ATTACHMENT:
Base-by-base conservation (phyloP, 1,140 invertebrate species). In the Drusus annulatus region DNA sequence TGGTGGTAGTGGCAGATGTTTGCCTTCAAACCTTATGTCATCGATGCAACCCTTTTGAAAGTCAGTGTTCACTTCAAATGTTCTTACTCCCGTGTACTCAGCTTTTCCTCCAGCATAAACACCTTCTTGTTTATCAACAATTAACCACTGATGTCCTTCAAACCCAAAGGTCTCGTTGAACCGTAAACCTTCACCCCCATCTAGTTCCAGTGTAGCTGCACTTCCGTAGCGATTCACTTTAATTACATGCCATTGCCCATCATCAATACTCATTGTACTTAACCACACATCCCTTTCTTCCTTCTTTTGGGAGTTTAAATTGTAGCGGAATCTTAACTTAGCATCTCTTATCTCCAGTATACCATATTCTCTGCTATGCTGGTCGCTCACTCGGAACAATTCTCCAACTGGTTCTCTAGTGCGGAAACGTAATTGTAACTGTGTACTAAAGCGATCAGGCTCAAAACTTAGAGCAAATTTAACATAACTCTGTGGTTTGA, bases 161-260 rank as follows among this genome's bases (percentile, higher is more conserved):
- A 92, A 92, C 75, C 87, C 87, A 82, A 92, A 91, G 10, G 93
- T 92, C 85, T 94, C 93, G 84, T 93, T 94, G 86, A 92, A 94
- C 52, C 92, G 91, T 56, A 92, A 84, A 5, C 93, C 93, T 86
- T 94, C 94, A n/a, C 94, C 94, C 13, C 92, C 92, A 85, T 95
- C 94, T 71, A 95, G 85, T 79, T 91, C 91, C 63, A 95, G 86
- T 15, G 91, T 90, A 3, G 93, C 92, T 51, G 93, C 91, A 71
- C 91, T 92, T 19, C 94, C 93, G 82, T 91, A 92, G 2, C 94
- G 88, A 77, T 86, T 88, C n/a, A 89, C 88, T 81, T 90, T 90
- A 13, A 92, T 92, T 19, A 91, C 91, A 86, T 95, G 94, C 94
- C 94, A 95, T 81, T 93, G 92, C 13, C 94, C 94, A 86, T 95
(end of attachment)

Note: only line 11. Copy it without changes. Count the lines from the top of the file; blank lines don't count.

- C 94, A 95, T 81, T 93, G 92, C 13, C 94, C 94, A 86, T 95